The facts on vaccs.
October 26, 2020 4:50 PM   Subscribe

Vaccine Boot Camp is an infographic that explains vaccine concepts in a clear and memorable way.
posted by storybored (12 comments total) 23 users marked this as a favorite
 
For reasons I don’t understand, the site was doing weird things on my phone. It made my headphones misbehave, and also registered a few triple-button-presses.
posted by Mister Moofoo at 5:08 PM on October 26 [1 favorite]


The content was great, though.
posted by Mister Moofoo at 5:09 PM on October 26


That site crashed my iPad. I think that's a first. I've never seen an app crash the device.
posted by jimfl at 6:14 PM on October 26 [1 favorite]


Their claim that only 6% of vaccine candidates are approved is poorly sourced and probably not right. This recent review puts the number at more like 40%. I've always heard that 20% of biologics that start the trials process get approved and less than 10% of small molecule drug candidates. Vaccines as a category of therapeutic are much better understood than either of those so 40% seems more in line with expectations.
posted by euphorb at 6:26 PM on October 26 [4 favorites]


That was a really nice explanation! I especially liked the illustrations of the six different kinds of vaccines.
posted by biogeo at 7:00 PM on October 26


Good stuff. Thank you.
posted by justlooking at 7:07 PM on October 26


This recent review puts the number at more like 40%.

That review shows that different disease categories have more success than others; rotavirus vaccines have almost an 80% success rate, for instance. Others, of course, have worse success rates; for example, SARS coronavirus vaccines had a 0% success rate, which is the actually relevant metric. To be sure, this is amongst very few trials, but HIV also has a 0% vaccine success rate amongst almost 200 attempts.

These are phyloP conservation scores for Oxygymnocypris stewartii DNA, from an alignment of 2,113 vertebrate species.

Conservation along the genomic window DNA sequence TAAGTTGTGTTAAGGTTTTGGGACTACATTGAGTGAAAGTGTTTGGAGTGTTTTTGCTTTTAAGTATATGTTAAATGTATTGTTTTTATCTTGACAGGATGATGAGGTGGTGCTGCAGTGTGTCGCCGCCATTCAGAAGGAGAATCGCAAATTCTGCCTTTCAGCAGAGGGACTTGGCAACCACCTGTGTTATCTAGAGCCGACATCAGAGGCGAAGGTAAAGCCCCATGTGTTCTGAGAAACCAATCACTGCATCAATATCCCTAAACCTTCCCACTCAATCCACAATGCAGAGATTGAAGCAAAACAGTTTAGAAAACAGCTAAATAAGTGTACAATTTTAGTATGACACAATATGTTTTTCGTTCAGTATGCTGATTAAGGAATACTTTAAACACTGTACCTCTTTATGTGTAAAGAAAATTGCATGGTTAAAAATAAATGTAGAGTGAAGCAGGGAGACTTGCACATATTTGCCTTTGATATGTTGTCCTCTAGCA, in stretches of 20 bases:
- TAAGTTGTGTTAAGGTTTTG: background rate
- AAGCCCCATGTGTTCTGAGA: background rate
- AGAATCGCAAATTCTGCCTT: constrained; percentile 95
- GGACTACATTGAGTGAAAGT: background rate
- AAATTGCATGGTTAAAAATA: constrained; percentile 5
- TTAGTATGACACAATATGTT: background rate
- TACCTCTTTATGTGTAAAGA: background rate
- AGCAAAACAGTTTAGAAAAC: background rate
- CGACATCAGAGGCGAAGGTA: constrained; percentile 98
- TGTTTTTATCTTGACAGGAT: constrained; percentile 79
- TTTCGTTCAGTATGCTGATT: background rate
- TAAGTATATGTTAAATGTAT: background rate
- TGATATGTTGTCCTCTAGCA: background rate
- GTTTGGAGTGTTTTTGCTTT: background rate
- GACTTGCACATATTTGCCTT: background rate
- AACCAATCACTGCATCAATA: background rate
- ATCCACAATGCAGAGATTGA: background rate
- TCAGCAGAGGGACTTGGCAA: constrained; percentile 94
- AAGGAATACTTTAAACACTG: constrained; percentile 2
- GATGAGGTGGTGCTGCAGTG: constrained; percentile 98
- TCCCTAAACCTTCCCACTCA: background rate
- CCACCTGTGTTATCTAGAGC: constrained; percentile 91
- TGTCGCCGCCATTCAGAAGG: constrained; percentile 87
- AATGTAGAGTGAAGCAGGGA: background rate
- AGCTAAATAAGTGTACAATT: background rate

posted by Superilla at 9:12 PM on October 26 [4 favorites]


I had problems with my phone after clicking on this link too.
posted by BoscosMom at 10:36 PM on October 26 [1 favorite]


Does anyone know if there would be a benefit to taking more than one of these types of vaccine? Do they ever put more than one type together in a single vaccine?
posted by sexyrobot at 11:42 PM on October 26 [1 favorite]


Do they ever put more than one type together in a single vaccine

Yes. Sometimes multiple diseases (MMR), sometimes multiple strains (Pneumovax is 23-valent).

The problem with this approach is that it tends to rile up the anti-vaxxers who come with zingers like "Too many, too soon." There's enough hesitation about a covid vaccine already that this is a legit concern.

tl;dr, vaccination programs are about 10% development and 90% persuasion of the general public.
posted by basalganglia at 9:33 AM on October 27 [1 favorite]


Does not work on my iPad. Crashes when you scroll to the six vaccine types. But was cool up till then!
posted by freecellwizard at 9:01 AM on October 28


Sorry, I didn't mean 2 or more different vaccines together, but 2 or more of the different kinds of the same vaccine, like the different types in the article, put together to increase effectiveness. Eg: a live attenuated covid vaccine+ a virus-like particle covid vaccine.
posted by sexyrobot at 9:53 AM on October 28


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